Back to previous page

Southern Blue Mountains area

Blue Mountains National Park

Open, check current alerts 

What we're doing

Park management activities

Southern Blue Mountains area is in Blue Mountains National Park. Blue Mountains National Park has management strategies in place to protect and conserve the values of this park. Visit the detailed park and fire management documents. Here is just some of the work we’re doing to conserve these values:

Biodiversity conservation

Blue Mountains National Park plays an important role in conserving NSW’s biodiversity by protecting its vulnerable, threatened and endangered plants and animals. Conservation activities such as the Saving Our Species program are carried out in this area of the park. These activities include monitoring the habitats, distribution and population of vulnerable and endangered species like the stuttering frog, yellow bellied glider, spotted-tailed quoll and Klaphake’s sedge. The WildCount animal monitoring program also operates here, using motion-detecting cameras to look at trends in native animal populations.

Conservation program

BioNet

Uniting technology with the vast collection of information on biodiversity in NSW, BioNet is a valuable database open to any user. From individual plant sightings to detailed scientific surveys, it offers a wealth of knowledge about ecology and threatened species in NSW. 

Managing fire

NSW is one of the most bushfire prone areas in the world due to our climate, weather systems, vegetation and the rugged terrain. NPWS is committed to a program of fire research, fire planning, hazard reduction, tracking weather patterns such as lightning storms, and community alerts. This helps to minimise property risk while also recognising the important role of fires in native plants’ lifecycles.

Conservation program

Vegetation, fire and climate change in Greater Blue Mountains Area

With its fire-prone dry sclerophyll forest, the World Heritage-listed Greater Blue Mountains Area is one of the most flammable environments on earth. Because of this, for management purposes, the area now has one of the most comprehensive fire regime analyses in the world.

Historic heritage in our parks and reserves

Preserving the European heritage of the historic Yerranderie precinct is a priority in the southern area of the Blue Mountains. Regular building maintenance is carried out to protect the fabric of the Yerranderie heritage and to ensure visitor safety and important asset conservation.

Managing weeds, pest animals and other threats

Reducing pest species like pigs, goats, deer and wild dogs, is an important part of our work to protect the integrity of wilderness areas, water, and the biodiversity of the Southern Blue Mountains area. The Wombeyan Weed Whackers twice-yearly volunteer program supports removal of introduced species through bush regeneration and weed removal, which helps preserve native animal habitat.

Conservation program

Fox threat abatement plan

Since the fox was introduced to Australia in the 1870s, its impact on the environment has been negative. Foxes have contributed to the decline and extinction of a large range of native Australian animals.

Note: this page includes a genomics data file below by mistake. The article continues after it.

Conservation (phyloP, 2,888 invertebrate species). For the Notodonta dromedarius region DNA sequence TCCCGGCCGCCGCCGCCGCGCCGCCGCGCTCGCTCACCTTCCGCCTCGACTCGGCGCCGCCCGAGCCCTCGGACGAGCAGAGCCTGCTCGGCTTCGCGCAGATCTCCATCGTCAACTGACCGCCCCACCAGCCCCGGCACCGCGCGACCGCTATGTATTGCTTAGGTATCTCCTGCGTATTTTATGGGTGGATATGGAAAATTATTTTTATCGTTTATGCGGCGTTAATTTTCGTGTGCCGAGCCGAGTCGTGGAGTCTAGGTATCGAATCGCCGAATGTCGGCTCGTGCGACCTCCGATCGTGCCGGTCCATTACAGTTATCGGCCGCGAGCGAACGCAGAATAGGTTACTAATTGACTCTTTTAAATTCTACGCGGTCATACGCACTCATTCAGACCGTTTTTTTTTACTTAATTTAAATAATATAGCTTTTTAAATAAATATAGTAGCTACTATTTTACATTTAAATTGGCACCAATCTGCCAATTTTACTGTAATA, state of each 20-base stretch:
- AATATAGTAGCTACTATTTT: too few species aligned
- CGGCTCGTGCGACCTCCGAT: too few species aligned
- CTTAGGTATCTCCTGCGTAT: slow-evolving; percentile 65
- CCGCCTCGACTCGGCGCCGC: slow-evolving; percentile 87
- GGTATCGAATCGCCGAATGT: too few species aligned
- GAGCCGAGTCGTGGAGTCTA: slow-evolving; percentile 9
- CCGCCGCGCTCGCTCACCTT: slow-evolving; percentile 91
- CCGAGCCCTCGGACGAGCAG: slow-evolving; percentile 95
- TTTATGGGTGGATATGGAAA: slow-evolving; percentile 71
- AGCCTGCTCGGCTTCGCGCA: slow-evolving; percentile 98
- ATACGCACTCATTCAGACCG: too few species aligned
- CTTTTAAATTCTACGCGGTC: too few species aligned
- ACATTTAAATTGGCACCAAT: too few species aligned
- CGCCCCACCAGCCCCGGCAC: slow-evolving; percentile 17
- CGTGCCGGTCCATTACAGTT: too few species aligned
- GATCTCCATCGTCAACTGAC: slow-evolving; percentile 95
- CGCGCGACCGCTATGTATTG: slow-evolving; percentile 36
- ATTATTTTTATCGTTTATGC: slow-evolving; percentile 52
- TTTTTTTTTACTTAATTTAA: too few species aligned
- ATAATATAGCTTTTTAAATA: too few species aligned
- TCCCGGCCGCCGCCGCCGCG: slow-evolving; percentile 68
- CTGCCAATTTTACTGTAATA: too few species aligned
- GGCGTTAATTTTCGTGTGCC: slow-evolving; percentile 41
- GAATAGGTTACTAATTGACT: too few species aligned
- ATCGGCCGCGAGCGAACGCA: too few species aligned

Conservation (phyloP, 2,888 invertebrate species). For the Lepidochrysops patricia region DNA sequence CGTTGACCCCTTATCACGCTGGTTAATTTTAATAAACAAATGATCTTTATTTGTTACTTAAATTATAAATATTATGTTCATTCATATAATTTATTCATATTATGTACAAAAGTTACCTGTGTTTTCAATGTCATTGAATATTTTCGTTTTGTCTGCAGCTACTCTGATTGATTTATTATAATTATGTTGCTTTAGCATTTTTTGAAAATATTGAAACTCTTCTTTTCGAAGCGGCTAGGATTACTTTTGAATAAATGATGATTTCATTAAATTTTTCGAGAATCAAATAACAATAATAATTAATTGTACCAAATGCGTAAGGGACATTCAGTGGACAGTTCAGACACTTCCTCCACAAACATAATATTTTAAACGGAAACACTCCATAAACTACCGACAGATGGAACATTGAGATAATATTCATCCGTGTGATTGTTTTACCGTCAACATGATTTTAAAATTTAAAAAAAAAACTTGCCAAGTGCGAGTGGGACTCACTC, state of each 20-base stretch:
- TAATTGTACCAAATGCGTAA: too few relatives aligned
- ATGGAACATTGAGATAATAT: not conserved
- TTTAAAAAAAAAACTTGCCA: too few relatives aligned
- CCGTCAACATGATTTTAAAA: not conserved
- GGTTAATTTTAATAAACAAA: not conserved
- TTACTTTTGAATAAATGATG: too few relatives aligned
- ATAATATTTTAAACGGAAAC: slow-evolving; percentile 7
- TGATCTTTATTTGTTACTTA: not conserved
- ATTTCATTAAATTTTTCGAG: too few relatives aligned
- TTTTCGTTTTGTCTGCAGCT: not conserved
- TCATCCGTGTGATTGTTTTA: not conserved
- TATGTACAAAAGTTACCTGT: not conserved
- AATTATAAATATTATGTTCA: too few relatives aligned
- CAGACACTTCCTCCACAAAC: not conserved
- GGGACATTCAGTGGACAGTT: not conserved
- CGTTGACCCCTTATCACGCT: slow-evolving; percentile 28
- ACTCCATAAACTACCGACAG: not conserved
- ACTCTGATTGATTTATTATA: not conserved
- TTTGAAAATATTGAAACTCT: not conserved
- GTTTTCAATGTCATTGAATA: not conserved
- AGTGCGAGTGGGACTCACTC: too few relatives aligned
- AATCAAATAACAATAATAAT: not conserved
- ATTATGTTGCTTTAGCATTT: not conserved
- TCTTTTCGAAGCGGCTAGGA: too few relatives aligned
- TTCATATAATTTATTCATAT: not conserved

Understanding landscapes and geology

Geo conservation efforts and research play an important role in protecting the World Heritage-listed landscapes and geology of Blue Mountains National Park. Rehabilitation and maintenance works to limit the impact of erosion, pollution and degradation to these ancient landscapes is ongoing. The effects of climate change and visitation is also monitored to preserve the area’s delicate ecosystems.

Conservation program

Cave Access Policy

The NPWS cave access policy was created following concern from staff, recreational cavers and scientists regarding access to NPWS caves. The policy sets important guidelines for protecting and conserving NSW caves, and focuses on regulating access while maintaining opportunities for public enjoyment and scientific research.

Developing visitor facilities and experiences

We are committed to developing facilities for the enjoyment and safety of visitors to Blue Mountains National Park, one of Australia’s most visited parks. Visitor feedback and environmental sustainability are important in this eco-certified park. Maintenance and upgrades to roads, tracks, trails, campgrounds and signage are ongoing. We regularly review the park’s recreational opportunities, identifying areas for improvement or addition.

Blue Mountains National Park has achieved Ecotourism Destination Certification through Ecotourism Australia, recognising best practice sustainable tourism and visitation in protected areas.

Report illegal dumping

It's illegal to dump rubbish, household waste, green waste, construction waste, tyres, or vehicles in NSW national parks and reserves. You can help by reporting it anonymously. If you see illegal waste that has been dumped, or is in the process of being dumped, please take a photo and report it through the Report Illegal Dumping online form, or phone 131 555.

Contact

See more visitor info